Built in 1854 the Bank of Lucas, Turner & Company was located at 800-804 Montgomery in Jackson Square, San Francisco. Designed by Reuben Clark in the Italianate style typical of early San Francisco, the classical building faces Montgomery Street, which was the city's main commercial street at the time. The ground floor is built from well cut and fitted granite blocks. The granite is not from California- some claim that the granite was imported from China while others claim that it arrived from the eastern United States. Originally three stories high, the building cost $53,000 to construct- a large sum for the day.


  • This plaque is on the Jackson Street corner of the building.
    This plaque is on the Jackson Street corner of the building.
  • Construction of this historic building was supervised by future Union General William Tecumseh Sherman.
    Construction of this historic building was supervised by future Union General William Tecumseh Sherman.

The building's construction in 1854 was overseen by future Union General William Tecumseh Sherman. The building was impressive at the time, but only three years after moving in, the fledgling bank was bankrupt. 

Tenants came and went over the years and in 1906, Eiffel Tower, a French restaurant, occupied the ground floor with a lodging above. That same year the Great Earthquake struck the city, damaging the third floor so badly that it had to be removed. Despite this the restaurant stayed open until 1924. 

A sausage factory shared part of the ground floor in the 1920s, before becoming a Chinese soy sauce factory. In the 1950s, with the revival of Jackson Square, the building was converted for use by decorators. The building now houses one of the finest Architectural Book Stores one can encounter, William Stout Books.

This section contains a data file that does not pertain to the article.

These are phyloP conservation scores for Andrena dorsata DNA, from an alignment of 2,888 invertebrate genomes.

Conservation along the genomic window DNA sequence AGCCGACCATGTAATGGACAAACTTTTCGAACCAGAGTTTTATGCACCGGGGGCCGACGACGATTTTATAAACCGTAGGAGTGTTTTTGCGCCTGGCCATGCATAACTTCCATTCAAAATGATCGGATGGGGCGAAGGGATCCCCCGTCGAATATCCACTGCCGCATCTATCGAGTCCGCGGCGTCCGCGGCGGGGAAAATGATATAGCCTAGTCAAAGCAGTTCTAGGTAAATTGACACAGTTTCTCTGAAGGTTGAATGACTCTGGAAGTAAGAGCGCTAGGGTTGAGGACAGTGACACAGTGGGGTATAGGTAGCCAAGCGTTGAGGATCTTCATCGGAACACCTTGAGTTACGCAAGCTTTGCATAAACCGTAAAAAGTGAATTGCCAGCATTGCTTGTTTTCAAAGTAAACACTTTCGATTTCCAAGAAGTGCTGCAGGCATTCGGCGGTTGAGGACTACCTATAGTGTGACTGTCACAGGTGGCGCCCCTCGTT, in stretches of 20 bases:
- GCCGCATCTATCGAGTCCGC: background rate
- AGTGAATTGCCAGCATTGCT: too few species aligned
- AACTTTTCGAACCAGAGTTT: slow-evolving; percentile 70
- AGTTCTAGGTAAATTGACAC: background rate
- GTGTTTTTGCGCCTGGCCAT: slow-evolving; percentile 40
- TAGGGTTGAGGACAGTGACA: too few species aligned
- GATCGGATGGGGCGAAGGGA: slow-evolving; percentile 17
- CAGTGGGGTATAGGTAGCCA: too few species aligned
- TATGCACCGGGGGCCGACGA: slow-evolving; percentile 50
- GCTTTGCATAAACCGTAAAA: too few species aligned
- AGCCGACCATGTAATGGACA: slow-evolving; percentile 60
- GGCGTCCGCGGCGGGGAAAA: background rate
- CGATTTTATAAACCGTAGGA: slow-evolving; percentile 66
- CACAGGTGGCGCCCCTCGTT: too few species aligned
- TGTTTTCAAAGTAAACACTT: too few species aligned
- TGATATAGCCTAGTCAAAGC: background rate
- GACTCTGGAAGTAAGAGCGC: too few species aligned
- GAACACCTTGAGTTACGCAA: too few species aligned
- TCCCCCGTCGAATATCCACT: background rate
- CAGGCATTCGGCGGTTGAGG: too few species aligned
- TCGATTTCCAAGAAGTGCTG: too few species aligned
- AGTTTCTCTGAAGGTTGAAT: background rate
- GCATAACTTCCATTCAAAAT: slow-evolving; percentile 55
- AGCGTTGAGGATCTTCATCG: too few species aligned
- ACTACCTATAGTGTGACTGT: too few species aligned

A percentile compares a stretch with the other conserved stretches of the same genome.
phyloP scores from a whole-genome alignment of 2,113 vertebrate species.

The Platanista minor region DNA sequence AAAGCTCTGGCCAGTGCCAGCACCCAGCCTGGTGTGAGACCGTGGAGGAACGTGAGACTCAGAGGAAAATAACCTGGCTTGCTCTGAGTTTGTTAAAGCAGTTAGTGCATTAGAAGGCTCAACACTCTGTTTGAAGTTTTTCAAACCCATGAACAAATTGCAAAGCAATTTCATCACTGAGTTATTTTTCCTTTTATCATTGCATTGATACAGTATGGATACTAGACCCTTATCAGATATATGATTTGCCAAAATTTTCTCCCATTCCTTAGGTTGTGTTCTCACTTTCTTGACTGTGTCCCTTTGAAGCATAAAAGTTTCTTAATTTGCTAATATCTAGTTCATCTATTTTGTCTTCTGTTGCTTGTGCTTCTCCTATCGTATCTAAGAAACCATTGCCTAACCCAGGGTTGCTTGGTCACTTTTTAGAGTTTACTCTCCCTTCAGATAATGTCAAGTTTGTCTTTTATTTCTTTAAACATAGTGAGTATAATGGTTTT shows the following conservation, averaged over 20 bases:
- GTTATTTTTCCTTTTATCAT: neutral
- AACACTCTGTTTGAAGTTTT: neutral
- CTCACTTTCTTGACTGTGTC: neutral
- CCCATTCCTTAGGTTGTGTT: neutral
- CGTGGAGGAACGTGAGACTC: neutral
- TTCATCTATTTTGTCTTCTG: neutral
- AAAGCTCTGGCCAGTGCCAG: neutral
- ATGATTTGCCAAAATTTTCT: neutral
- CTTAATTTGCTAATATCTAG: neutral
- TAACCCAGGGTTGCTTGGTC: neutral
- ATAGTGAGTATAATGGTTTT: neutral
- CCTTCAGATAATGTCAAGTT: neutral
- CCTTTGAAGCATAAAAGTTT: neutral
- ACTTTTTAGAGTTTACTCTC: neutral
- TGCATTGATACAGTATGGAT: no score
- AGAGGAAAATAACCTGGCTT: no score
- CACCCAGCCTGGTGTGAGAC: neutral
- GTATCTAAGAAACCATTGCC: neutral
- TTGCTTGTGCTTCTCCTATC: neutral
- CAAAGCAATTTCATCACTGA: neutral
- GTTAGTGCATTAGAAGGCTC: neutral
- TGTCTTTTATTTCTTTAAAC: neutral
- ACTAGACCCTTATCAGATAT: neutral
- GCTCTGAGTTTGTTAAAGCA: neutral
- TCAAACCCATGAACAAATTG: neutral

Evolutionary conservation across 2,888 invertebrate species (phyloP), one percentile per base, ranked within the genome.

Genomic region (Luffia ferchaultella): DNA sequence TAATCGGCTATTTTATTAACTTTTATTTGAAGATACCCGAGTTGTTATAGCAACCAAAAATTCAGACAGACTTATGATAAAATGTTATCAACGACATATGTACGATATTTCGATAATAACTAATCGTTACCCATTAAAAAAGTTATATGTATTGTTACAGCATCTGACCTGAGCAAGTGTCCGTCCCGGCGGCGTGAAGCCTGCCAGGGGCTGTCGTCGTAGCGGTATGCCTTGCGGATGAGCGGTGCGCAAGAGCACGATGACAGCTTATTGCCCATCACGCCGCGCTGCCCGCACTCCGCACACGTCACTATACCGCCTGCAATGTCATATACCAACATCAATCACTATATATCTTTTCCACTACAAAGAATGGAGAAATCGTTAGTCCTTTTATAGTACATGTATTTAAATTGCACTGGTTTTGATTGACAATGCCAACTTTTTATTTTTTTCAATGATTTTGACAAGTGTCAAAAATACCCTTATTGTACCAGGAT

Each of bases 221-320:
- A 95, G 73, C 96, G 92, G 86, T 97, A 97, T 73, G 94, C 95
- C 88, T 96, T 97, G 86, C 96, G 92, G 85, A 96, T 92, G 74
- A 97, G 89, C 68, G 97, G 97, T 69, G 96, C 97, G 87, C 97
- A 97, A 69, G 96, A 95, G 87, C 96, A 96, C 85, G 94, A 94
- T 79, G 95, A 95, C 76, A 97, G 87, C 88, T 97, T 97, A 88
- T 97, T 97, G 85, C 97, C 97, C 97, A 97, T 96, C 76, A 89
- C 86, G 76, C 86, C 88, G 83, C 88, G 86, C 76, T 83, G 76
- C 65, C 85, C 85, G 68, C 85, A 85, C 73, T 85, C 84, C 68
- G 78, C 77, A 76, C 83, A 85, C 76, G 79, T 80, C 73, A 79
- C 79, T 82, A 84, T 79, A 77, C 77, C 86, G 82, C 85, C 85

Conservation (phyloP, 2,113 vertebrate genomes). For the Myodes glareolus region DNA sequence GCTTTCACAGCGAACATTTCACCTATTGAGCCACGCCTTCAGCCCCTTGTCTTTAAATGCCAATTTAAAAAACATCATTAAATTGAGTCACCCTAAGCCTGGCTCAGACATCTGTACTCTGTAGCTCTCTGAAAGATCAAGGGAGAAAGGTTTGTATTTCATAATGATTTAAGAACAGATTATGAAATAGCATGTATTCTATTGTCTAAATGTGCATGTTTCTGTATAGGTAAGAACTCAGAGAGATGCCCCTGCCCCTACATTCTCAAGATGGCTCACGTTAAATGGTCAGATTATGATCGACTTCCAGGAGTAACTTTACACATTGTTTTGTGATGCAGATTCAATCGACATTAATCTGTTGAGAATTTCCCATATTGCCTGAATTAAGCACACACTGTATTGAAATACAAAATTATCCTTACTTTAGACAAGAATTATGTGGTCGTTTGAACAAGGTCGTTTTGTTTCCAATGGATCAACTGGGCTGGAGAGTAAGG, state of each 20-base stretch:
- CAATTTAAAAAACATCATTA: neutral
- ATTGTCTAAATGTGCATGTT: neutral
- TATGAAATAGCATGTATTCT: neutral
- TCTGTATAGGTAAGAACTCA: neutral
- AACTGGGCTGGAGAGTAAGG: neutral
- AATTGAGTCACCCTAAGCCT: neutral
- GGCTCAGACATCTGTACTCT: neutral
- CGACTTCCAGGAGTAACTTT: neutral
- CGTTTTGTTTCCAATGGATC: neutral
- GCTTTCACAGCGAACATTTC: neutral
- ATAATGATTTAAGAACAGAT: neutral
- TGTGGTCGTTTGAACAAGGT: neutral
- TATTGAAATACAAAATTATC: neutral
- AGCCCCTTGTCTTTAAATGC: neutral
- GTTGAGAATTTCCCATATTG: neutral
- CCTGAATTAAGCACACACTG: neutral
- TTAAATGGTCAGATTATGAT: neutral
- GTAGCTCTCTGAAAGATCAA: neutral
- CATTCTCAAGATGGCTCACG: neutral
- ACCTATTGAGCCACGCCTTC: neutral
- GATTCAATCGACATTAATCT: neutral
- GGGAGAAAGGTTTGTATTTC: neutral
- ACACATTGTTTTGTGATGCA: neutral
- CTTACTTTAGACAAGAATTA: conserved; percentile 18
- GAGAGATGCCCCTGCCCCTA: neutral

The plaque reads: 

"William Tecumseh Sherman established the branch bank of Lucas, Turner & Co. in San Francisco in 1853. He settled the firm in their own building on the northeast corner of Jackson and Montgomery Streets in the spring of 1854. Sherman successfully carried the bank through the financial crisis of 1855, and remained until it discontinued business in 1857.

Tablet placed by California Centennials Commission with the cooperation of the Society of California Pioneers. Dedicated January 17, 1950."

San Francisco Landmark #26 Bank of Lucas, Turner and Company. Noe Hill. Accessed April 30, 2017. http://noehill.com/sf/landmarks/sf026.asp.

William Tecumseh Sherman and the Bank of Lucas, Turner. Art and Architecture. Accessed April 30, 2017. http://www.artandarchitecture-sf.com/william-tecumseh-sherman-and-the-bank-of-lucas-turner.html.